For Pinder, it wasn’t about just getting the money, but figuring out the best way to spend it. That requires a dialogue between art administrators and filmmakers on the ground. "I had spearheaded an effort to go around the state and understand how filmmakers wanted to see that money spent and how it could best support them, depending on where they were located," she explains.
Beyond financial support, open communication flow is essential for understanding other problems filmmakers face and finding solutions. Pinder plans to conduct a series of focus groups with filmmakers from different communities in and around Chicago in order to have more intimate conversations about what they need and how Kartemquin can better serve their needs.
Pinder says her experience as a filmmaker has informed her work as an arts administrator. When she ran the New Orleans Film Festival, she was most concerned about the filmmaker experience. She started a pitching competition, a skill she felt she did not have enough practice within her education and professional career. Working on a film in a specific community has also helped Pinder better understand how regional filmmaking should be approached. When working on the film Hollow Tree, Pinder was in the trenches as a producer in Louisiana. "You have to understand what it means to live in a region that has a history and be able to incorporate that in the storytelling," she maintains. She contrasts this method with a parachuting model, in which filmmakers come into a new place and spend limited time in the region or with the interviewees--a way she says many films about Lousiana have been made.
Pinder hopes these collaborative convening groups will bring together filmmakers from different backgrounds, career levels and experiences to represent their region and take action to address specific issues they face. "I feel really grounded in this idea of Midwestern filmmakers being able to tell their own stories, and we need to also see diversity as a compelling strength of our work," Pinder asserts.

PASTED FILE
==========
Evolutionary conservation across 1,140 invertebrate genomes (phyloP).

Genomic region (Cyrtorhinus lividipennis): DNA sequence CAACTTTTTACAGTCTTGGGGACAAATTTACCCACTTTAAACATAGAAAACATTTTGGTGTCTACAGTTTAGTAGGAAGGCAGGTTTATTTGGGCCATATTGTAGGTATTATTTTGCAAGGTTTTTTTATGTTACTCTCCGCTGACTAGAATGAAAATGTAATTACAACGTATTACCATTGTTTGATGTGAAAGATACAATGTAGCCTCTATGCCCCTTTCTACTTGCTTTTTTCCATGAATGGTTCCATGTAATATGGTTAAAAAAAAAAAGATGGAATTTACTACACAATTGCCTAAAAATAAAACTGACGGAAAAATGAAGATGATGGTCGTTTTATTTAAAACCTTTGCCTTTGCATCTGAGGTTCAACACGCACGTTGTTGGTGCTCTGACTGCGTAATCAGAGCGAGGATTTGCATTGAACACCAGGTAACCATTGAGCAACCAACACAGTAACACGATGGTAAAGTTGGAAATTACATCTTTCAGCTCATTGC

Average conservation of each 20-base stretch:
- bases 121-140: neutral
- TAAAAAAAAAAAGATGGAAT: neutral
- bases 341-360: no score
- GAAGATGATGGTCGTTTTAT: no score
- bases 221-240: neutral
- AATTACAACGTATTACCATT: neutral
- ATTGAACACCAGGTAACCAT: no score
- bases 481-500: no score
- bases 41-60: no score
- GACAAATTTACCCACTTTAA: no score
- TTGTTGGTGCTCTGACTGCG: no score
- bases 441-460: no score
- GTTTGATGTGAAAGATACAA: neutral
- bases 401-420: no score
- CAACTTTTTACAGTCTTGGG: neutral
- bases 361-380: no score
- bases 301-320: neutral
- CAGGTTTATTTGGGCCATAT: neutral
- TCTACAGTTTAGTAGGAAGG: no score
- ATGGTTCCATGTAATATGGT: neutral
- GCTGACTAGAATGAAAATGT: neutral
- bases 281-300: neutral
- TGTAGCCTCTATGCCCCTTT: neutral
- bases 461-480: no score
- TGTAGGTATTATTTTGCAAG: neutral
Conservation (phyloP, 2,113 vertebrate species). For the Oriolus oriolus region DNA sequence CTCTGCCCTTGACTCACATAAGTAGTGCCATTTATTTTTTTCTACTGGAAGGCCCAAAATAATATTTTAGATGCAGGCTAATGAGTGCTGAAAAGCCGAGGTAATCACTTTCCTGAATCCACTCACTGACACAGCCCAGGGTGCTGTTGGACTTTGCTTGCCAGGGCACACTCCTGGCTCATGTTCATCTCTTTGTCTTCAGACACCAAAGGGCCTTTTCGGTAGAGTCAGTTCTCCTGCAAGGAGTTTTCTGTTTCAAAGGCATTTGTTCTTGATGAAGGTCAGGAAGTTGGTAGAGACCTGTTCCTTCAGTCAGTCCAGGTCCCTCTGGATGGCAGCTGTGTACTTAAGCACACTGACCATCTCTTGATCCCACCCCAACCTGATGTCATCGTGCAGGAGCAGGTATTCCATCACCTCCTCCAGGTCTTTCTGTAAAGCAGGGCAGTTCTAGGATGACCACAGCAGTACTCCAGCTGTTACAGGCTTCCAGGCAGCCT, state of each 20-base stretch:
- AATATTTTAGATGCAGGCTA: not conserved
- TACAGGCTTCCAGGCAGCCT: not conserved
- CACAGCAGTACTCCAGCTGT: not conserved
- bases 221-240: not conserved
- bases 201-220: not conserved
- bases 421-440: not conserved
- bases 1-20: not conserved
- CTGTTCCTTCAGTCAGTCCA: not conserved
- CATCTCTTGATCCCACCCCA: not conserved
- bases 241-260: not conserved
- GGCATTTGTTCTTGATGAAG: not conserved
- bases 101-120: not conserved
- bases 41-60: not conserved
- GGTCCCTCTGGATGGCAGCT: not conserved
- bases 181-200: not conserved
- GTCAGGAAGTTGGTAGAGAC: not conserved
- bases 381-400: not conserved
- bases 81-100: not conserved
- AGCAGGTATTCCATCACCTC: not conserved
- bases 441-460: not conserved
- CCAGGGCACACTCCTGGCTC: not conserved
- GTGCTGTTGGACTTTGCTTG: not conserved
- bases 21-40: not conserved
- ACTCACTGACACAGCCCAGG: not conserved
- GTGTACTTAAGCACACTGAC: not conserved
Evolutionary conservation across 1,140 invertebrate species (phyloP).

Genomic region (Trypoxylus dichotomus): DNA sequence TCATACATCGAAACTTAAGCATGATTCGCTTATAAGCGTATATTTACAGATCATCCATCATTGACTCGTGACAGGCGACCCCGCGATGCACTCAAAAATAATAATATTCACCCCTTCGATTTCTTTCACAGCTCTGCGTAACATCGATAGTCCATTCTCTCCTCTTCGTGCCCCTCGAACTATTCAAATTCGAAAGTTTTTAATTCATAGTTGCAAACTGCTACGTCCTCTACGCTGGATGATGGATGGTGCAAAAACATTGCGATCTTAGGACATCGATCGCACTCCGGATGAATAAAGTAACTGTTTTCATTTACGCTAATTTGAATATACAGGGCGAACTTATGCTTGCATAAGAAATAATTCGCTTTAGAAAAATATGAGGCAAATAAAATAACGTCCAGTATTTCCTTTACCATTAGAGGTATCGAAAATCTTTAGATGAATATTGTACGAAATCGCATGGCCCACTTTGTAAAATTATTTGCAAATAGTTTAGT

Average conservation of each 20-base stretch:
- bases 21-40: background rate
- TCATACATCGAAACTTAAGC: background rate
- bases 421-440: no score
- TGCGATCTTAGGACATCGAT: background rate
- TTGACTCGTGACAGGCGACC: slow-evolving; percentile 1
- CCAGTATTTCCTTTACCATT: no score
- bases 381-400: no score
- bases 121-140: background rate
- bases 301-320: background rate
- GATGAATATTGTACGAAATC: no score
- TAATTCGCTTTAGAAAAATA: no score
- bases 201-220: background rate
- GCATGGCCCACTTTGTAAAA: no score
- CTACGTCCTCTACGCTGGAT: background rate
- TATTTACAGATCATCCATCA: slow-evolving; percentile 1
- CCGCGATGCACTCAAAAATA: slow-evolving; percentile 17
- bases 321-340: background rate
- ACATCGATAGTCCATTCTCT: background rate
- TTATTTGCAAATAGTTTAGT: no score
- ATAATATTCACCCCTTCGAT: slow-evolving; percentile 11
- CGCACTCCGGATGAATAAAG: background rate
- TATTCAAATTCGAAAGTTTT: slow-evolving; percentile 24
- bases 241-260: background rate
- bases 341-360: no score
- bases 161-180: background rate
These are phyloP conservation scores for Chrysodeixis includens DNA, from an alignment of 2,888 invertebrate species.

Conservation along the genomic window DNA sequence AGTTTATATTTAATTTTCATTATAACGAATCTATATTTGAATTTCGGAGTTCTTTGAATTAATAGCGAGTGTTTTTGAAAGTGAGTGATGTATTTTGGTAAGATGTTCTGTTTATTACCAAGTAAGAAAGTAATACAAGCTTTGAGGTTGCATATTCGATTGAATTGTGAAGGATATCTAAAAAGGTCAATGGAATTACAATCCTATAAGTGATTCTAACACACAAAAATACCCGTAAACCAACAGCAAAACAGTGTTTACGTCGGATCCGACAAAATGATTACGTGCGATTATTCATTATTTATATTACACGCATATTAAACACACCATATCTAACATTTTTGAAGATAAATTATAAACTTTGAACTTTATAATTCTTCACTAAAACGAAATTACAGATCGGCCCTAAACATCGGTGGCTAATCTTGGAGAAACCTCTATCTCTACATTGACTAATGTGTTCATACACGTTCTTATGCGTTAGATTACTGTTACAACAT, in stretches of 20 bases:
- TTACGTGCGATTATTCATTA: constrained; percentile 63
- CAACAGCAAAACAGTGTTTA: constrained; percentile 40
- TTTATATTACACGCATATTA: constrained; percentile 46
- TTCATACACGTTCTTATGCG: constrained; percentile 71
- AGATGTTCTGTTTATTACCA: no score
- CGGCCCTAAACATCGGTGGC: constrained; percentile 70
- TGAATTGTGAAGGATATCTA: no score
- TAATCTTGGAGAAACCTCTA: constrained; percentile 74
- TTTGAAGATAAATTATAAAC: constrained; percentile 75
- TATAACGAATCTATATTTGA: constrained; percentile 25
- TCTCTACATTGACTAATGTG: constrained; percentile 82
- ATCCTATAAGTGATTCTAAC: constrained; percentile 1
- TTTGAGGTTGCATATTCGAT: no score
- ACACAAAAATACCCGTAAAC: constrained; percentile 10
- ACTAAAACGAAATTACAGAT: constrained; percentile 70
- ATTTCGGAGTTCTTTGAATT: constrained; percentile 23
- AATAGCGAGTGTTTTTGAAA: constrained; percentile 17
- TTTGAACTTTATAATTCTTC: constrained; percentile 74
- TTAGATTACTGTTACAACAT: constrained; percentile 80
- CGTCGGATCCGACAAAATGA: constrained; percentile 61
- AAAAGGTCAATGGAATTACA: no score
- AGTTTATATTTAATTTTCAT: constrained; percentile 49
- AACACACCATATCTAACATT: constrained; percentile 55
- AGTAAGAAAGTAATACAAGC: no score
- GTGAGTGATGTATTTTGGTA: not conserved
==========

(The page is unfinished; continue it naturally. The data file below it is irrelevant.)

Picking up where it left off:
Documentary filmmaking, especially at Kartemquin, has been about seeking justice and promoting democracy through visual storytelling. Whether covering topics of criminal justice, immigration, environmentalism or health care inequality, documentaries allow a deeper take into the prevalent, systematic issues that people face around the world, but might not be widely known or covered by mainstream news media. As the field of documentary evolves, new questions arise. It is not just about what stories are being told, but who is telling them and how. For Pinder, this means stories about community issues should be told by those living in those communities every day.
"I think how we talked about documentary, even ten years ago, felt like it was that documentarians are providing a voice for the voiceless, and that feels just like it's completely imploded," Pinder observes. "The idea that someone else needs to elevate your voice doesn't have credence in the way it did ten, 20, 50 years ago when Kartemquin began."
This new shift offers a more critical examination of storytelling that is opening conversations between different generations of filmmakers and brings up important ethical concerns in the field about how documentaries are made. "I think we don't talk enough about ethical concerns in documentary, but this has always been central to the ethos at Kartemquin," Pinder notes. "There is this immense value and a deep experience around finding the story in the editing room that I've just seen at play here."
Pinder credits Gordon Quinn and his ability to raise questions around the ethical treatment of participants and topics and help tease out the best way to convey the story the filmmaker wants to tell visually and editorially. "He can just so quickly get to the heart of a film and really bring the expertise and commitment to helping filmmakers make the best film they can make," Pinder says. "It's really concrete and pragmatic, not just broad, thematic work."
Whether expanding their editing resources to underserved regions, or talking with filmmakers in their own backyard, Kartemquin and Pinder are uplifting the next generation of documentarians pursuing stories that foster a more engaged and just society. With a new slate of filmmakers in co-production with Kartemquin, Pinder is inspired by the diverse voices telling the stories of their own communities and pushing the form of documentary filmmaking.
Lauren Giella was an editorial intern this past summer at the IDA. She is a senior journalism major at The University of Southern California.